A New Riding Hat

After procrastinating for most of the summer I went today to buy a new riding helmet.

My current hat, whilst it hadn`t been damaged to my knowledge is coming up to four years old. It`s a pretty basic skull cap as I have an odd shaped head and I`ve always found it very comfortable.

At the yard this morning I made a mental note of the make and size (3, yes I also have a big head) before heading off to the tack shop.

At the tack shop I was surrounded by numerous styles and makes of hats. Thankfully I know a little bit about them, God knows how unhorsey parents and child feel when going to buy their first hat. This helmet will be the one I use everyday so needs to be comfortable, with no peak for jumping, cross country and hacking. Past experience tells me that skull hats fit my weird head better anyway.

I found my current hat amongst the display and saw that it is kitemarked and up to BSEN:1384 1997 standard. Now this standard is the minimum standard to be used at the riding school I work at, so I looked at the more modern and expensive helmets. They were of BSEN:1384 2012 standard.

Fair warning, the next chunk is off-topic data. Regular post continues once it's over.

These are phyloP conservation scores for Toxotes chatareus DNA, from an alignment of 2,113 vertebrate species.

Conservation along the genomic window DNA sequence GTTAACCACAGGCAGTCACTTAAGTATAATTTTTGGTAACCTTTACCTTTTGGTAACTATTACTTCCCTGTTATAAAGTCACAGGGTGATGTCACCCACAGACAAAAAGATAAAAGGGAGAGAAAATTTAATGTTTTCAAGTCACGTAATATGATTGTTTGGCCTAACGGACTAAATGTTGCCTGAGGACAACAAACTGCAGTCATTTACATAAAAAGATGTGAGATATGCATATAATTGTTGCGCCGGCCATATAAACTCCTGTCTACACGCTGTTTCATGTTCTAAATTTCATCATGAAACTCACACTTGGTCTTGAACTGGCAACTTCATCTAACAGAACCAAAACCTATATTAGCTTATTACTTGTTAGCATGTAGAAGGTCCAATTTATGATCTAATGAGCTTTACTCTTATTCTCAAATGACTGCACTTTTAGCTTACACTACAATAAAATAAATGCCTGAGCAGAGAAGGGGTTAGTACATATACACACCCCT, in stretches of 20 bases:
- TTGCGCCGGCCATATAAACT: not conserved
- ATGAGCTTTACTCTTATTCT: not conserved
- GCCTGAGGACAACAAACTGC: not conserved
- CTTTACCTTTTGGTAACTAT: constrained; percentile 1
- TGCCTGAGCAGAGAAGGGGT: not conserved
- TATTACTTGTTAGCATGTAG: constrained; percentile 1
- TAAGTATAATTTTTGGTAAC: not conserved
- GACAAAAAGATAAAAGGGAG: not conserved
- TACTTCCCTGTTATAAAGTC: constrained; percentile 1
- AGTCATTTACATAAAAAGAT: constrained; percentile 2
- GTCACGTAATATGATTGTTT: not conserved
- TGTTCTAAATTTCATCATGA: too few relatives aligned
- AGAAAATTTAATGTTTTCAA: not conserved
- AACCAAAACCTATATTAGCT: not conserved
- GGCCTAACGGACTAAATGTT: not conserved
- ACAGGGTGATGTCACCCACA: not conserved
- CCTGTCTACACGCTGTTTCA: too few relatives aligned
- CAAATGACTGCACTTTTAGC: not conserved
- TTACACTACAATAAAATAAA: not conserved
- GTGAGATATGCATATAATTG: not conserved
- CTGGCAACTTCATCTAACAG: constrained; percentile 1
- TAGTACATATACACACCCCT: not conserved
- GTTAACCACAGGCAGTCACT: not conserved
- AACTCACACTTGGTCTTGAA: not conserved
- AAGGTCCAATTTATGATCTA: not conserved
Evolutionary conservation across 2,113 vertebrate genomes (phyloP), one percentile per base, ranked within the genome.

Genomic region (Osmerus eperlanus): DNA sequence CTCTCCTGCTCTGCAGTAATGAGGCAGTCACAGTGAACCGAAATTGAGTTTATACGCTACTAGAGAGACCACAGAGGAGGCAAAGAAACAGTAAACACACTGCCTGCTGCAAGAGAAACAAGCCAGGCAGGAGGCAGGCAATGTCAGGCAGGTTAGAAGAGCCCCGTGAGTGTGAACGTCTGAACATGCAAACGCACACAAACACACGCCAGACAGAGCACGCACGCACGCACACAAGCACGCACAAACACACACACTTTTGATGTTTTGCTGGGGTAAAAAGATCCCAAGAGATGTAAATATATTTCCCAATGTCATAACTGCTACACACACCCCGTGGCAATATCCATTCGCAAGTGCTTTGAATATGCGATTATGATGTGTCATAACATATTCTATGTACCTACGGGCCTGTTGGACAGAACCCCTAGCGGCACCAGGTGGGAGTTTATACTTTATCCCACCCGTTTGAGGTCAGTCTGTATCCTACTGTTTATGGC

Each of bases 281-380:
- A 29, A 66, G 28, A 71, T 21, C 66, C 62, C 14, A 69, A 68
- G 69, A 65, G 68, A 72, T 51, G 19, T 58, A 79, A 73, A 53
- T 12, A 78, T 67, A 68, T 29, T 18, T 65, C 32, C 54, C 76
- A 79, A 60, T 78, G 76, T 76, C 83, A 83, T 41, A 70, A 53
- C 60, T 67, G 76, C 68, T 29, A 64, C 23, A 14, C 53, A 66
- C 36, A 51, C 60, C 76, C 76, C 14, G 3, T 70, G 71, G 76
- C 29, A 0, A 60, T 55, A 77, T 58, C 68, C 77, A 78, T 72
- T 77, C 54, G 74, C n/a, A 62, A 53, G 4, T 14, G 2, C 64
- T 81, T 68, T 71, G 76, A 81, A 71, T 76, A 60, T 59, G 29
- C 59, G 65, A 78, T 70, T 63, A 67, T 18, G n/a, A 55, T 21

Doing what I do, I thought I would ask the assistant for help in finding a 2012 standard helmet which fits me. So she brought out all the size 3 hats and I tried them on. They tell you to go to a hat fitting with your hair in a similar style as when you ride. So it`s a good job I went straight from the yard! The first hat perched on my head, and the second pinched my temples. We continued through the rest of the pile. With one style the size 3 was far too tight whilst the 3.5 was slightly loose. If only they made a size 3.25! The assistant was starting to lose the will to live when she asked what hat I`d previously had (I think she was doubting I`d ever bought one!) I told her it was the Champion Pro-Plus and she dug out the size 3. I put it on, and it fitted like a glove.

Strange isn`t it, that the more basic skull cap fitted the shape of my head better than the more modern variations. I felt like Harry Potter picking up his phoenix feather wand in Ollivanders.

The only positive thing about buying this helmet was that it was half the price of the 2012 counterparts!

So I went home to read up on the standards of riding helmets, to make sure I was still fully protected.

The BSEN:1384 1997 standards was a big step up from the previous standards for riding hats, and is now the minimum standard for all hats.